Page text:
Money for Sports But Not Citizens: Brazil Protests
Hundreds of thousands of citizens filled the streets of Brazil this week. Itís the kind of crowd youíd expect to see for the World Cup or Summer Olympic games, but those are still a year and three years away, respectively. Instead, this assembly was comprised of local protestors, calling for the government to make smarter financial decisions.
In particular, Brazilians are outraged at the amount of federal funds being allocated toward these upcoming international sporting events at the expense of the people. It would be one thing if the economy was thriving, but the government has otherwise instituted harsh austerity policies across the nation. Taxes and transportation fares have been raised significantly, while social services and education funding has been greatly slashed. These measures are not only further crippling the already impoverished, but also driving more Brazilians into poverty.
In anticipation of the World Cup, Brazil is constructing and/or remodeling several enormous stadiums. Initially, these projects were expected to cost about $3 billion (US), but more recent figures put the total estimate for World Cup infrastructure at nearly $14 billion (US). Moreover, citizens had been assured that private money would be utilized to fund these stadiums, yet those private benefactors never materialized: over 90% of the costs thus far have been covered with public money.
The Olympic projects are another giant expenditure in their own right. Though the common narrative is that the Olympics are a boon to the local economy, research routinely shows otherwise. The best some cities seem to be able to claim is that they broke even, while other cities are still paying their debts off decades after the Olympics.
Sure, some working class people will be hired for these events, but these jobs will only be temporary. Meanwhile, the money that comes in from tourism will largely fall into the hands of the already rich. Hosting international sporting events may provide a temporary source of pride for Brazilians, but maintaining hospitals, schools and an affordable cost of living are ultimately far more important to the nationís well-being. Besides, residents who canít afford a bus fare increase are also unlikely to be able to attend the World Cup or Olympics anyway.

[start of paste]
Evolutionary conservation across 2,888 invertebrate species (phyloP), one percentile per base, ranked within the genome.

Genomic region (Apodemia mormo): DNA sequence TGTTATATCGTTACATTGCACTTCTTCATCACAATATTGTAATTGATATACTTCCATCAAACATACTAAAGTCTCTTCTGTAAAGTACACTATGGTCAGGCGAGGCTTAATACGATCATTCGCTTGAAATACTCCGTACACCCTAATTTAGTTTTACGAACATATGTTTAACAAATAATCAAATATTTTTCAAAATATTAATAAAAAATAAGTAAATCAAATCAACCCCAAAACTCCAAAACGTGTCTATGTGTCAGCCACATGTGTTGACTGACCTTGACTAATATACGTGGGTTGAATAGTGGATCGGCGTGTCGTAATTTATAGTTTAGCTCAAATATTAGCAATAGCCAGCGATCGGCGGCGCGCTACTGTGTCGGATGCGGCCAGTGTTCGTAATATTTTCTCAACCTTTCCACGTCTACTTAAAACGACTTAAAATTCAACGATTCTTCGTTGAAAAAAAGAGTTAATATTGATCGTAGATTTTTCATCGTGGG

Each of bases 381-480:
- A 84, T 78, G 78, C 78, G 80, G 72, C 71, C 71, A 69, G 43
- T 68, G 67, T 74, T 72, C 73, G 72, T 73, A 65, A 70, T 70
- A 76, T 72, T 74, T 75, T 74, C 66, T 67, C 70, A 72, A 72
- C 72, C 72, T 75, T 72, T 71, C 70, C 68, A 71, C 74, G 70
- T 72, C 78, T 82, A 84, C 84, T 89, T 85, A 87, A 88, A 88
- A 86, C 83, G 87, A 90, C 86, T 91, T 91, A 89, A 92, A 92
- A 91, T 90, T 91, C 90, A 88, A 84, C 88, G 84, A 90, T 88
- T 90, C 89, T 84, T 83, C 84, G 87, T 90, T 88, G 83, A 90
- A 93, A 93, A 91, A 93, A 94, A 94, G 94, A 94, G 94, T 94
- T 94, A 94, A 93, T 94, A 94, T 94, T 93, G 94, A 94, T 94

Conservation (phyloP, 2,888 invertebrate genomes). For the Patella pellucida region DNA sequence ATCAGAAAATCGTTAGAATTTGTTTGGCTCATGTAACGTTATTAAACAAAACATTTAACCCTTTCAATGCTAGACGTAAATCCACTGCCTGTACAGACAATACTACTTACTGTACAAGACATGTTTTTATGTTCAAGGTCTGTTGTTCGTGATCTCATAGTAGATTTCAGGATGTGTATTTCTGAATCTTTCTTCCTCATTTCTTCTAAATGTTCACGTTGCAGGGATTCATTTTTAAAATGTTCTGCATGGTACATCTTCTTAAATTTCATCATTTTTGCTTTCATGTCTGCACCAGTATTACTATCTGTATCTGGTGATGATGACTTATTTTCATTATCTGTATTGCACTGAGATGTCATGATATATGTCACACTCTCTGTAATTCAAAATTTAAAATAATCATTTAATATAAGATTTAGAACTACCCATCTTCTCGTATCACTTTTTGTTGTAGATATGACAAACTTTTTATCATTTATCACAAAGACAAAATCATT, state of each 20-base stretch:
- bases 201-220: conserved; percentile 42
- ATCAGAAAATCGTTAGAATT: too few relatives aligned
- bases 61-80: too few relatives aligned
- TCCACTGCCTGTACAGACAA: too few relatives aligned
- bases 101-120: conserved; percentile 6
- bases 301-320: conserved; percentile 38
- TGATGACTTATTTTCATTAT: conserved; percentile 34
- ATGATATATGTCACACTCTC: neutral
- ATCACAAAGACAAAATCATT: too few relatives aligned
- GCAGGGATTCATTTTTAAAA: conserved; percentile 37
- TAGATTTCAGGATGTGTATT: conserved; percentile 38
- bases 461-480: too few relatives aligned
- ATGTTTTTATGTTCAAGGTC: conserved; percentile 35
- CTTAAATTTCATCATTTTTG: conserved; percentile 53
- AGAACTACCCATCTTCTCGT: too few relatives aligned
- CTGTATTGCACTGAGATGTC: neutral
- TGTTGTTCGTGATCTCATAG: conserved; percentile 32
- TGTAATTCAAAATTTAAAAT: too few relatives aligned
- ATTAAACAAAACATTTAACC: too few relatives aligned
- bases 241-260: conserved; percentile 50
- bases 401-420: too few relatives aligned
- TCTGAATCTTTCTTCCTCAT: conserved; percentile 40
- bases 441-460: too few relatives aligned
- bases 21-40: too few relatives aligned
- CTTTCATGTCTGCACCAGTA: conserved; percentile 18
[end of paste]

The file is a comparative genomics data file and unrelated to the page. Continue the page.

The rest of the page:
Brazilian Carla Dauden eloquently explains her opposition to the sporting events. Her video has already attracted over half a million views in just one day.
To be fair, Brazil is not alone with its warped sports-over-people priorities. Chicago Mayor Rahm Emanuel just closed over 50 public schools due to a budget deficit, yet then found the money to allocate $100 million to a new basketball arena.
Since Brazil has little precedent for protests of this size, it indicates the growing frustration and lack of faith the people have in its government. Smaller protests have occurred in Brazil for about a month now, but participation swelled to 100,000 in Sao Paulo alone on Monday. Several other cities around the country attracted large numbers, as well, including Brasilia, Rio de Janeiro, Salvador, Belem and Curitiba.
The increased turnout has, in part, been credited to some highly publicized incidents of police brutality against unarmed protesters. In a country where citizens have long complained about the policeís ineffectiveness against preventing violence in the streets, it is especially maddening to see the police proceed to enact violence on peaceful dissenters. This brutality mirrors actions in other countries around the world where the police state attempts to violently enforce the status quo against a growing number of citizens who are looking for change.
Meanwhile, Brazilian officials probably canít wait for the World Cup to arrive. Thereís nothing like sports to distract people from politics and the world around them. Something tells me, however, that the Brazilian populace is much too aware to remain merely spectators in these decisions made about their lives.
Photo Credit: El Mundo Economia & Negocios